Lecture Series 5
Film Music: The Sounds of Hollywood – Lecture Series FULL, Waitlist OPEN

Lecturer: Keith McCuaig

Music is a crucial component of virtually all Hollywood films. The sensation of suspense or joy or sadness that a film audience might feel is not only reflected in the music, but is often dictated by the music. This lecture series will cover the use of music in film, from the silent era to the present. Film techniques and their relation to the score or soundtrack will also be discussed, as will some of the most prominent Hollywood composers. Each class will feature plenty of examples from films.

Lectures, discussions, visual presentations, film clips

  • Days: Tuesdays, January 10th – February 14th
  • Time: 10:30 a.m. – 12:30 p.m.
  • Location: Room 124, Leeds House Building
  • Fee: $135.00 (HST included)
  • Enrollment capacity: 55 participants
  • Lecture series outline

Lecturer biography: With an M.A. in Music and Culture, and twenty years experience as a musician, Keith McCuaig is a KeithMcCuaigspecialist in all things music and art. He loves exploring the histories of popular music, especially the interconnectedness of genres, and looking at the socio-cultural significance of music. Keith has extensive experience in researching, writing and teaching a variety of musicological topics; he’s delivered guest lectures at two universities, presented at multiple international musicology conferences, and taught musicology courses through Carleton University and the University of Ottawa. From performing, writing, recording, and producing, to lecturing, giving music lessons, and working with community music programs such as Ottawa Bluesfest’s Blues in the Schools and Be in the Band, Keith’s life and passion is music.

Lecture Series 6
World Heritage in Danger

Lecturer: David Walden

The World Heritage Convention is the most “universal” of all of UNESCO’s conventions, with 191 of the 195 Member States having ratified it. Currently, 1052 sites in 165 countries have been deemed to be of “outstanding universal value.” Yet 55 sites are currently on the “World Heritage in Danger List” because of threats to the very reasons they were deemed to be of outstanding universal value. The “In Danger List“ has come to be seen as a “list of shame” to be avoided at all costs, despite the financial and technical assistance that results from inclusion on the “List”. This lecture series explores the politics of World Heritage designation, the major threats faced by Sites, efforts at mitigation, and ongoing challenges.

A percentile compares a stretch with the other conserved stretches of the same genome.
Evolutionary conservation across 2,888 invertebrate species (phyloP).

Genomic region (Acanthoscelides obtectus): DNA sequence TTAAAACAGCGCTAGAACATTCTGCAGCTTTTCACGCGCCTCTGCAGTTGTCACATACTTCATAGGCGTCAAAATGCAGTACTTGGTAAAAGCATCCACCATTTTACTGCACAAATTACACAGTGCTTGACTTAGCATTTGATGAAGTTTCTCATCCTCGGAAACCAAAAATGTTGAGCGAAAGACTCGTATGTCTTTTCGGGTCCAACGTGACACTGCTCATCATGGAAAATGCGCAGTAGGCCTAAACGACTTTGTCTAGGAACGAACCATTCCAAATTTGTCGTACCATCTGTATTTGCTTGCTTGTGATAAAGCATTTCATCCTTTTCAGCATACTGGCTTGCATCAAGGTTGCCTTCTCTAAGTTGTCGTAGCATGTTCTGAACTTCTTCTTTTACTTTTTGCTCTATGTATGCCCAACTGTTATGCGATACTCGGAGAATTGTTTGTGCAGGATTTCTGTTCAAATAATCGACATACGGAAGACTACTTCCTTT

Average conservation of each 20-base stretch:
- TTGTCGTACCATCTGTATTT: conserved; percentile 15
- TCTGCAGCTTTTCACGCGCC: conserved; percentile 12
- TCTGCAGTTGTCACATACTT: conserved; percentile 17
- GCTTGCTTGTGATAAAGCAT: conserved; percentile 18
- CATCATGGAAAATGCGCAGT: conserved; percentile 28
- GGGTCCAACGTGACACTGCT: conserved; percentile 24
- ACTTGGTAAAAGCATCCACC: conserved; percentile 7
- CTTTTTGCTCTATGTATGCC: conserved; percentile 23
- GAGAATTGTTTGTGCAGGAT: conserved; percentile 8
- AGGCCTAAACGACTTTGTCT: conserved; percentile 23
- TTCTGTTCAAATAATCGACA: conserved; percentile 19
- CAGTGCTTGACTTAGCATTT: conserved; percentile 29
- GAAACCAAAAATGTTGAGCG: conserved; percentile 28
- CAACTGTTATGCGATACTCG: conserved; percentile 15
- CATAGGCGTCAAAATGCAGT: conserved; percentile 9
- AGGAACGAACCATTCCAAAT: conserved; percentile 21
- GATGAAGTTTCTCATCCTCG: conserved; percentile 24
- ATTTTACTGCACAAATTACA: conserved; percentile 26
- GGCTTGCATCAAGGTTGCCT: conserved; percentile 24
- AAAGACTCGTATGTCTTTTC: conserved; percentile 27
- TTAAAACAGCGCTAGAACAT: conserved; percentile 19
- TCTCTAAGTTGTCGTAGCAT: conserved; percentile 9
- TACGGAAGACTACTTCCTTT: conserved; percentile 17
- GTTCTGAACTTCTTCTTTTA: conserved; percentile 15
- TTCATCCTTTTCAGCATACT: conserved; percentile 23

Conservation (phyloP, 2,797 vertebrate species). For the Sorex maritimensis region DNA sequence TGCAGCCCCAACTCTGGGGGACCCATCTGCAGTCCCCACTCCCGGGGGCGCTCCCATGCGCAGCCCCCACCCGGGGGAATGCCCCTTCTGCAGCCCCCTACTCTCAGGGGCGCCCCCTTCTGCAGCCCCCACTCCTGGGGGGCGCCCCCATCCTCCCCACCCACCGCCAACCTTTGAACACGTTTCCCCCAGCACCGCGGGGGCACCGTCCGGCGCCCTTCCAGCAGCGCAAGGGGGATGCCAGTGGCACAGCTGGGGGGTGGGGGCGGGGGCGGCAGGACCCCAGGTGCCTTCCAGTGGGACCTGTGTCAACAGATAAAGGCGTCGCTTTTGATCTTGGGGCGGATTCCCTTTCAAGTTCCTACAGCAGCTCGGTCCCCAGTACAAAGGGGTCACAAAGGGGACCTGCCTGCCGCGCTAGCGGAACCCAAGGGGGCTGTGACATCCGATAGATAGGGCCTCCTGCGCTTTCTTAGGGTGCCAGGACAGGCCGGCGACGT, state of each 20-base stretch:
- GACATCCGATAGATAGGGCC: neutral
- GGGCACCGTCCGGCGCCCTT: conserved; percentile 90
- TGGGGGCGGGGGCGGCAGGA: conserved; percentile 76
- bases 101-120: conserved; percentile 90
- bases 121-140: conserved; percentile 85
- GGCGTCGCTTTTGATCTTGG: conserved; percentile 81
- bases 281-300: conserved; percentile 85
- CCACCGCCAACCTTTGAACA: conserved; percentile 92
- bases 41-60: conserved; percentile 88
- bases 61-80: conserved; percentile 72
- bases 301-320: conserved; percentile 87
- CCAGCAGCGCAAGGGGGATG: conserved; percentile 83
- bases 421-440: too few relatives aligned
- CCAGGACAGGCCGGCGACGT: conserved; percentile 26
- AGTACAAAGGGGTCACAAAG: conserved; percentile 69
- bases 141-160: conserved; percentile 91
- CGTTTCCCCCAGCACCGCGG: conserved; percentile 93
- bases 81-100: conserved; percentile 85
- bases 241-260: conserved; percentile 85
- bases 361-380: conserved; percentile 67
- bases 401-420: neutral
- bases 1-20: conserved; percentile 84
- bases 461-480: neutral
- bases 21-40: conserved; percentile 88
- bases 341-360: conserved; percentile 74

Lectures, discussions, visual presentations

  • Days: Tuesdays, January 10th – February 14th
  • Time: 1:30 p.m. – 3:30 p.m.
  • Location: Room 124, Leeds House Building
  • Fee: $135.00 (HST included)
  • Enrollment capacity: 55 participants
  • Lecture series outline

Lecturer biography: David Walden holds a Bachelor of Arts (Honours) in History and Political Science and a Master of Arts in DavidWaldenCanadian Studies, both from Carleton University. He has over 30 years’ experience working with UNESCO, culminating in his appointment as Secretary-General of the Canadian Commission for UNESCO in 1999. David’s extensive international involvement includes chairing the UNESCO Intergovernmental Committee for Promoting the Return of Cultural Property to its Countries of Origin or its Restitution in Case of Illicit Appropriation; the Executive Board and General Conference of UNESCO; the International Network on Cultural Policy; and the UN Economic Commission for Europe Meeting on Sustainable Development. A member of the Executive Management Committee of the Canada Council for the Arts from 1999 until his retirement in 2013, David now works as a consultant in international organizations and governance. Since 2013, he has been a lecturer in cultural affairs and cultural policy at Carleton University, the University of Ottawa, and Brock University. David also currently serves on the Board of Directors of the Perley Rideau Veterans’ Health Centre (Ottawa) where he is the Chair of the Stakeholder and Community Relations Committee.